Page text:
Your very first example is a poster child for everything WRONG with modern JS development, as you've added the overhead of a function to the code, resulting in a painfully inefficient execution and distribution over just using a comment. ESPECIALLY if this were to be used as client-side code.
In that case, a comment "
// are they eligible for child care benefits" would be many, MANY times more efficient and effective. Why?
Because it’s code that DOESN'T execute. Because if you minify for client side it will be removed resulting in smaller code. Because you don't have to go hunting for wherever that function ends up in the final code when editing. Because the interpreter doesn’t have to search the namespace for that function. Because you don't have the painfully cryptic and obtuse arrow function crap in it. Because those nonsensical worries about scope that "
let" and "
const" are allegedly there to "fix" become a non-issue.
EVERY time you introduce a "function for nothing" regardless of programming language, you're adding a lot of overhead. In compiled languages that works out to this assembly in most cases.
MOV BP, SP
; do what the function is trying to do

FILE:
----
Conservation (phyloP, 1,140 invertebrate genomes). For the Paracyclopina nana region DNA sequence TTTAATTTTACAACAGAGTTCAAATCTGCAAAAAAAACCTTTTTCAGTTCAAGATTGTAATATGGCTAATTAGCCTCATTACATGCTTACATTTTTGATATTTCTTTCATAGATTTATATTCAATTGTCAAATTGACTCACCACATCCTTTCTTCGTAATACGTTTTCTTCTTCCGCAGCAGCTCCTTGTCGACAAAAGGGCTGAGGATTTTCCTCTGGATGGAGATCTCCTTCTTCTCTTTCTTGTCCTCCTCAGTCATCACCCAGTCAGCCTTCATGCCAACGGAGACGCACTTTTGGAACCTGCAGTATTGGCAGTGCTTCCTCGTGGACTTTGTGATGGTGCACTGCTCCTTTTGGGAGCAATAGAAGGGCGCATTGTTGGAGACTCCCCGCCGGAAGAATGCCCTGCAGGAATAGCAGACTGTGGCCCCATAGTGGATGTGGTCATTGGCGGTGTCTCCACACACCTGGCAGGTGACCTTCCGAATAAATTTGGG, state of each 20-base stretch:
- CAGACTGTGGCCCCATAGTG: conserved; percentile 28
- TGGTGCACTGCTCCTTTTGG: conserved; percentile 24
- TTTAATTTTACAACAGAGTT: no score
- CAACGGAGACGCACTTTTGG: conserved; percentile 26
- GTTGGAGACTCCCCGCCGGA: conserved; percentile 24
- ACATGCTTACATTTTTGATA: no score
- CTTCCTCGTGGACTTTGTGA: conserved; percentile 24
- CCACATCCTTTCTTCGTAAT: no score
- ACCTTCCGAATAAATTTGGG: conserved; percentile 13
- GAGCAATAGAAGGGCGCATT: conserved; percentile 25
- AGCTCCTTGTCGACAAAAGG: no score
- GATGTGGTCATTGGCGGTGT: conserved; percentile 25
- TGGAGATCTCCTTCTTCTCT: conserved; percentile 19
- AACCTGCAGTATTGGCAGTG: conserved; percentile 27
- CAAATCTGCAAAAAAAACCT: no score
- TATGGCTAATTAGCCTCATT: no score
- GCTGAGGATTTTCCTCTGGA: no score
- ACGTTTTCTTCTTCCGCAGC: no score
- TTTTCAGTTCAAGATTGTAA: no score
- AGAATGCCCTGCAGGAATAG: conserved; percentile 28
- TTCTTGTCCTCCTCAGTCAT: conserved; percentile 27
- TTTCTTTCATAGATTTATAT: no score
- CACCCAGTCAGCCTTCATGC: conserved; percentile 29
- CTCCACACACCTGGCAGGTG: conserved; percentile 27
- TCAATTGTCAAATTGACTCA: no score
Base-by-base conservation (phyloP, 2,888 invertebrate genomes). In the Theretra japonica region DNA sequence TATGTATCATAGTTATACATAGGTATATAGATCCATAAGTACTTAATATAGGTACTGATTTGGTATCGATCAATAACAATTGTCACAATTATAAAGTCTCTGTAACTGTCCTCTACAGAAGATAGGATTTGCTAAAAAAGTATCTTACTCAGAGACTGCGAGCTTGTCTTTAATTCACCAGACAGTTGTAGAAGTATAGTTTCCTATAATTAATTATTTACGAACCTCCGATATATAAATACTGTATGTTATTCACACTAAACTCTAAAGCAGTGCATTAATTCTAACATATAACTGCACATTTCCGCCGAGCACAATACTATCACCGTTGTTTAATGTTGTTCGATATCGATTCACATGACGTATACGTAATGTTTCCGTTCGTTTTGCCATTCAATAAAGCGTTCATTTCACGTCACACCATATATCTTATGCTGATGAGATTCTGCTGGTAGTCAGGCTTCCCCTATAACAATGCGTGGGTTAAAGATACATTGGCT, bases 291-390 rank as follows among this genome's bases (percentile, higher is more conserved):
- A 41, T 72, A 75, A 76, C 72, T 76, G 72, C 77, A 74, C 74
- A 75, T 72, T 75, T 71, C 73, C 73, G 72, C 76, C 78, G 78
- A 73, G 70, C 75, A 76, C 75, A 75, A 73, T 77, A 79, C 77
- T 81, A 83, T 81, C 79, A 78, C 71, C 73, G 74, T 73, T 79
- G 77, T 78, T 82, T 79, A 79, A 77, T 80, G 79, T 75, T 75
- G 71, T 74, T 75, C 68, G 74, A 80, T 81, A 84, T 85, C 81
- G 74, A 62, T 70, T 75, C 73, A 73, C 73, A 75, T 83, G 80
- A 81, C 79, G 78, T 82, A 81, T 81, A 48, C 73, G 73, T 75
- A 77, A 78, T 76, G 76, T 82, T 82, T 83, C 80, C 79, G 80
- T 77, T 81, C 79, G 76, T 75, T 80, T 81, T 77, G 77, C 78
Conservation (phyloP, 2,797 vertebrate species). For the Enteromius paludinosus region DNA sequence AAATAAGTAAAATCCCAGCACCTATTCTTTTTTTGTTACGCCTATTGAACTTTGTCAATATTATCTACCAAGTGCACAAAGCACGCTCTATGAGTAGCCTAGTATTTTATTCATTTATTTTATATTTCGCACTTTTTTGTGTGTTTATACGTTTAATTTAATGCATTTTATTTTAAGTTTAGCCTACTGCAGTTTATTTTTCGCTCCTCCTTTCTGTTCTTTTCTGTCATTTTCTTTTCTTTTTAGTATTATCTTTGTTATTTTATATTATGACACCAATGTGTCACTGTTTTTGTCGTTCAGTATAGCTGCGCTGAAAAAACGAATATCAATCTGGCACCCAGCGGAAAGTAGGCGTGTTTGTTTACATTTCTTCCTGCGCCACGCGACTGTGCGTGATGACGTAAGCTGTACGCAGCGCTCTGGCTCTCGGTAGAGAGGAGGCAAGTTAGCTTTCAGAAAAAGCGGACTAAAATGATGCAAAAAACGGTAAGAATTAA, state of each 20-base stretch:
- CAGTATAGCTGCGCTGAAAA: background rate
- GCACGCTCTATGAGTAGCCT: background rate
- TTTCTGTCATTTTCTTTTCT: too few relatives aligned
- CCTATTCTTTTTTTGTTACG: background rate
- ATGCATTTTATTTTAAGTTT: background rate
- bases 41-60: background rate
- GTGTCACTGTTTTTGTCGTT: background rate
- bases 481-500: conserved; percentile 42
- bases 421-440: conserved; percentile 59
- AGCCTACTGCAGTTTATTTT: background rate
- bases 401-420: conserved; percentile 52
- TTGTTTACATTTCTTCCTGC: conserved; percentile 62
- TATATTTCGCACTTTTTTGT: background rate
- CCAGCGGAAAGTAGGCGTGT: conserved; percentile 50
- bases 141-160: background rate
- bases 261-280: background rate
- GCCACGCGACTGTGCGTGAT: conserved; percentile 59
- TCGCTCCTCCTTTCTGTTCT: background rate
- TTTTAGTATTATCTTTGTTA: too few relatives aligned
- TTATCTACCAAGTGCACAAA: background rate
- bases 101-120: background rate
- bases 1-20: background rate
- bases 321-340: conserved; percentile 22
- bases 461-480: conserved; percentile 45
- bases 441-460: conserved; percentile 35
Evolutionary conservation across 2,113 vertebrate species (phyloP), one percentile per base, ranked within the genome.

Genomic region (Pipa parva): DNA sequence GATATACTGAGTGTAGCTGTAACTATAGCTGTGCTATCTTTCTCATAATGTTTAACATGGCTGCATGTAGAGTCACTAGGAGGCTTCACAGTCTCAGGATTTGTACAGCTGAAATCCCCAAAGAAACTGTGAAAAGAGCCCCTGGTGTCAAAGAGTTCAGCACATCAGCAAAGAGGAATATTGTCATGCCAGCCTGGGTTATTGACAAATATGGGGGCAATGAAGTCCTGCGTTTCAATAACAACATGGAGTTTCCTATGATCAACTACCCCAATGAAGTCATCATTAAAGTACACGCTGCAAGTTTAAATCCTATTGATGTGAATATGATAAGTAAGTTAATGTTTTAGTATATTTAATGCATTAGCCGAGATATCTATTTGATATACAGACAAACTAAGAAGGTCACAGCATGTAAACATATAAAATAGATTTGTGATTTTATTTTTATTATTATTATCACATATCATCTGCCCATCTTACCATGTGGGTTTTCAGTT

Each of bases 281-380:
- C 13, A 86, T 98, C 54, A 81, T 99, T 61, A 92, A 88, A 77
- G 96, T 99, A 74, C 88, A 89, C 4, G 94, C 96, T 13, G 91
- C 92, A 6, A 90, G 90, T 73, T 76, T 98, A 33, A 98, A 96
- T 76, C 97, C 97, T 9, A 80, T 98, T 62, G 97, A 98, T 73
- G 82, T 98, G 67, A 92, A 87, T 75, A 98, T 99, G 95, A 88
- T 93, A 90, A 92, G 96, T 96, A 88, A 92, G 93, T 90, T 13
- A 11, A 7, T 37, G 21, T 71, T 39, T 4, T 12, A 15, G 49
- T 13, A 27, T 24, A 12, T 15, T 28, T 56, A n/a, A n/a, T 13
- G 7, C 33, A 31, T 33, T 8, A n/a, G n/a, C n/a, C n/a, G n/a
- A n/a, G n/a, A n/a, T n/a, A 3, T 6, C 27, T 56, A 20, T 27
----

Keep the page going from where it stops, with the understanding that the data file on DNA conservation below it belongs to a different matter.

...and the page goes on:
; assuming 64 bit return address and
; stack grows towards data selector
; parameter offset == BP +8
; parameter selector == BP + 16
RET 16 ; 16 is size of selector and offset.callingArea:
PUSH EDS ; push parameter selector
PUSH EAX ; push parameter offset
The above being AMD64/EMT64/x64/pickANameAlready code. ARM it's many times WORSE. (since RISC's orthagonal layout results in more code!)
…and it's why as someone else I saw a while back joke "This is why Hello World is 32 megabytes now"
That said, the rest of your explanations make sense, it's just that example that's a crate-load of "NO!". Don’t use code that has to be executed to do what can be handled by a comment!
There's an older article on the topic of commenting and code clarity I always point people at on IBM's Linux developer site. It's written from a C perspective but the concepts apply across all languages.